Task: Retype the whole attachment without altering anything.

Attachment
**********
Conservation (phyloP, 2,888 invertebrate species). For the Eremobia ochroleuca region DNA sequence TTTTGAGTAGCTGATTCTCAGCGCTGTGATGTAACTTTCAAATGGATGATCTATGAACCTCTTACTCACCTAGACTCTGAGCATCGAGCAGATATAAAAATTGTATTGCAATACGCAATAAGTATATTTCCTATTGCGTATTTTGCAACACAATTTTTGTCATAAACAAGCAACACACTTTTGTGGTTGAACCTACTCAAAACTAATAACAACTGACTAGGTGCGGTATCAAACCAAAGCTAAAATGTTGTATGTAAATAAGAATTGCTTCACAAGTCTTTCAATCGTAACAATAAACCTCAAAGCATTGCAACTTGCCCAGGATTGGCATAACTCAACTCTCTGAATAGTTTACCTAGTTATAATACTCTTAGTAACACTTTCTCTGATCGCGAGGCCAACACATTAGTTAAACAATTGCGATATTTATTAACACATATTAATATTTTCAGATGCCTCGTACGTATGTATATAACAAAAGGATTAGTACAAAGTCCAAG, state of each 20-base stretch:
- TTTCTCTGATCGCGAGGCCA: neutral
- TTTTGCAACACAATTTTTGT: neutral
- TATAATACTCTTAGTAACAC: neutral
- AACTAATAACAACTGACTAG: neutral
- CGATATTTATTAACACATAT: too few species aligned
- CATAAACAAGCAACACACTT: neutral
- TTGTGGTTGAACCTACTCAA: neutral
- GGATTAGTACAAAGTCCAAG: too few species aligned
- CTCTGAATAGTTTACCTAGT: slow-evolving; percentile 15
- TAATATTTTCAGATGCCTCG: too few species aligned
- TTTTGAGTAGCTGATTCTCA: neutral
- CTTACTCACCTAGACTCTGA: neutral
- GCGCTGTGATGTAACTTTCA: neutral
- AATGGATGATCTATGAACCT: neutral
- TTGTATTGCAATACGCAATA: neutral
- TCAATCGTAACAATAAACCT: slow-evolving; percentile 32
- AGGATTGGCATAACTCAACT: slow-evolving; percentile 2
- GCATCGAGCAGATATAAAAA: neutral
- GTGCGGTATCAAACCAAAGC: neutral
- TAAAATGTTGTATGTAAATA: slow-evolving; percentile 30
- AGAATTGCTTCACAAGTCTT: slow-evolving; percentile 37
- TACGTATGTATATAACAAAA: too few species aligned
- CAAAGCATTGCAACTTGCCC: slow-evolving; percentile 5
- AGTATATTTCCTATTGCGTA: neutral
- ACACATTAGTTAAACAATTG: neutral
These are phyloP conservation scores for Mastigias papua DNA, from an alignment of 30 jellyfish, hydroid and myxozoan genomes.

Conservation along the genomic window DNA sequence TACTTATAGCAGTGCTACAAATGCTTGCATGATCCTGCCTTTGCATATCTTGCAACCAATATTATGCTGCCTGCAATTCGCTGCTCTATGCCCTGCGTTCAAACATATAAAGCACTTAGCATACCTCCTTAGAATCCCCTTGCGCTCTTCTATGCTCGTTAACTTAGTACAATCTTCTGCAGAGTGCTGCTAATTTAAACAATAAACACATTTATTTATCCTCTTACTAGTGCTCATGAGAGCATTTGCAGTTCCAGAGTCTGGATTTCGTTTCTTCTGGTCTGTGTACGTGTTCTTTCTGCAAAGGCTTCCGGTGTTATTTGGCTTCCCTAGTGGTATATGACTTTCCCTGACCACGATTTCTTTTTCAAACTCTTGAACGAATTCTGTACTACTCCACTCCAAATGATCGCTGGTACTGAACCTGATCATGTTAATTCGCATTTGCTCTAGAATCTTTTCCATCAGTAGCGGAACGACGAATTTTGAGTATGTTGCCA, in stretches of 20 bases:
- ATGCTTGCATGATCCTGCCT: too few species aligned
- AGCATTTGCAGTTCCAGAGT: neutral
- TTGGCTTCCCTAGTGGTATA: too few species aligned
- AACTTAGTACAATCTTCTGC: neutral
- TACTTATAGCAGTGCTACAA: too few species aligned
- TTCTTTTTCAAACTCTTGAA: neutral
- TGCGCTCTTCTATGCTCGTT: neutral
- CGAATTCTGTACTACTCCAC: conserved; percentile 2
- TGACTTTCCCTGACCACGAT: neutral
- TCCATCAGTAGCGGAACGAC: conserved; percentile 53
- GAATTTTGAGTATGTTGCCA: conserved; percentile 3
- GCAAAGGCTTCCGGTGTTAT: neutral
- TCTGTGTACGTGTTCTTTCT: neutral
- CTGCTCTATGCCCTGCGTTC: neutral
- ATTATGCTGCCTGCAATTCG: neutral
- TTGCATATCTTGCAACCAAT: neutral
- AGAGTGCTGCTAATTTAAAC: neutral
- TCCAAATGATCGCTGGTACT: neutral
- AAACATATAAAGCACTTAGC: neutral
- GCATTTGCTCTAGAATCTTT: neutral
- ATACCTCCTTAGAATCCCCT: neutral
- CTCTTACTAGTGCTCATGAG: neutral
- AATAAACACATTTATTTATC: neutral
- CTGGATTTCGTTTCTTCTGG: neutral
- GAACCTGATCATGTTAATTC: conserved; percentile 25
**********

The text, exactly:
Conservation (phyloP, 2,888 invertebrate species). For the Eremobia ochroleuca region DNA sequence TTTTGAGTAGCTGATTCTCAGCGCTGTGATGTAACTTTCAAATGGATGATCTATGAACCTCTTACTCACCTAGACTCTGAGCATCGAGCAGATATAAAAATTGTATTGCAATACGCAATAAGTATATTTCCTATTGCGTATTTTGCAACACAATTTTTGTCATAAACAAGCAACACACTTTTGTGGTTGAACCTACTCAAAACTAATAACAACTGACTAGGTGCGGTATCAAACCAAAGCTAAAATGTTGTATGTAAATAAGAATTGCTTCACAAGTCTTTCAATCGTAACAATAAACCTCAAAGCATTGCAACTTGCCCAGGATTGGCATAACTCAACTCTCTGAATAGTTTACCTAGTTATAATACTCTTAGTAACACTTTCTCTGATCGCGAGGCCAACACATTAGTTAAACAATTGCGATATTTATTAACACATATTAATATTTTCAGATGCCTCGTACGTATGTATATAACAAAAGGATTAGTACAAAGTCCAAG, state of each 20-base stretch:
- TTTCTCTGATCGCGAGGCCA: neutral
- TTTTGCAACACAATTTTTGT: neutral
- TATAATACTCTTAGTAACAC: neutral
- AACTAATAACAACTGACTAG: neutral
- CGATATTTATTAACACATAT: too few species aligned
- CATAAACAAGCAACACACTT: neutral
- TTGTGGTTGAACCTACTCAA: neutral
- GGATTAGTACAAAGTCCAAG: too few species aligned
- CTCTGAATAGTTTACCTAGT: slow-evolving; percentile 15
- TAATATTTTCAGATGCCTCG: too few species aligned
- TTTTGAGTAGCTGATTCTCA: neutral
- CTTACTCACCTAGACTCTGA: neutral
- GCGCTGTGATGTAACTTTCA: neutral
- AATGGATGATCTATGAACCT: neutral
- TTGTATTGCAATACGCAATA: neutral
- TCAATCGTAACAATAAACCT: slow-evolving; percentile 32
- AGGATTGGCATAACTCAACT: slow-evolving; percentile 2
- GCATCGAGCAGATATAAAAA: neutral
- GTGCGGTATCAAACCAAAGC: neutral
- TAAAATGTTGTATGTAAATA: slow-evolving; percentile 30
- AGAATTGCTTCACAAGTCTT: slow-evolving; percentile 37
- TACGTATGTATATAACAAAA: too few species aligned
- CAAAGCATTGCAACTTGCCC: slow-evolving; percentile 5
- AGTATATTTCCTATTGCGTA: neutral
- ACACATTAGTTAAACAATTG: neutral
These are phyloP conservation scores for Mastigias papua DNA, from an alignment of 30 jellyfish, hydroid and myxozoan genomes.

Conservation along the genomic window DNA sequence TACTTATAGCAGTGCTACAAATGCTTGCATGATCCTGCCTTTGCATATCTTGCAACCAATATTATGCTGCCTGCAATTCGCTGCTCTATGCCCTGCGTTCAAACATATAAAGCACTTAGCATACCTCCTTAGAATCCCCTTGCGCTCTTCTATGCTCGTTAACTTAGTACAATCTTCTGCAGAGTGCTGCTAATTTAAACAATAAACACATTTATTTATCCTCTTACTAGTGCTCATGAGAGCATTTGCAGTTCCAGAGTCTGGATTTCGTTTCTTCTGGTCTGTGTACGTGTTCTTTCTGCAAAGGCTTCCGGTGTTATTTGGCTTCCCTAGTGGTATATGACTTTCCCTGACCACGATTTCTTTTTCAAACTCTTGAACGAATTCTGTACTACTCCACTCCAAATGATCGCTGGTACTGAACCTGATCATGTTAATTCGCATTTGCTCTAGAATCTTTTCCATCAGTAGCGGAACGACGAATTTTGAGTATGTTGCCA, in stretches of 20 bases:
- ATGCTTGCATGATCCTGCCT: too few species aligned
- AGCATTTGCAGTTCCAGAGT: neutral
- TTGGCTTCCCTAGTGGTATA: too few species aligned
- AACTTAGTACAATCTTCTGC: neutral
- TACTTATAGCAGTGCTACAA: too few species aligned
- TTCTTTTTCAAACTCTTGAA: neutral
- TGCGCTCTTCTATGCTCGTT: neutral
- CGAATTCTGTACTACTCCAC: conserved; percentile 2
- TGACTTTCCCTGACCACGAT: neutral
- TCCATCAGTAGCGGAACGAC: conserved; percentile 53
- GAATTTTGAGTATGTTGCCA: conserved; percentile 3
- GCAAAGGCTTCCGGTGTTAT: neutral
- TCTGTGTACGTGTTCTTTCT: neutral
- CTGCTCTATGCCCTGCGTTC: neutral
- ATTATGCTGCCTGCAATTCG: neutral
- TTGCATATCTTGCAACCAAT: neutral
- AGAGTGCTGCTAATTTAAAC: neutral
- TCCAAATGATCGCTGGTACT: neutral
- AAACATATAAAGCACTTAGC: neutral
- GCATTTGCTCTAGAATCTTT: neutral
- ATACCTCCTTAGAATCCCCT: neutral
- CTCTTACTAGTGCTCATGAG: neutral
- AATAAACACATTTATTTATC: neutral
- CTGGATTTCGTTTCTTCTGG: neutral
- GAACCTGATCATGTTAATTC: conserved; percentile 25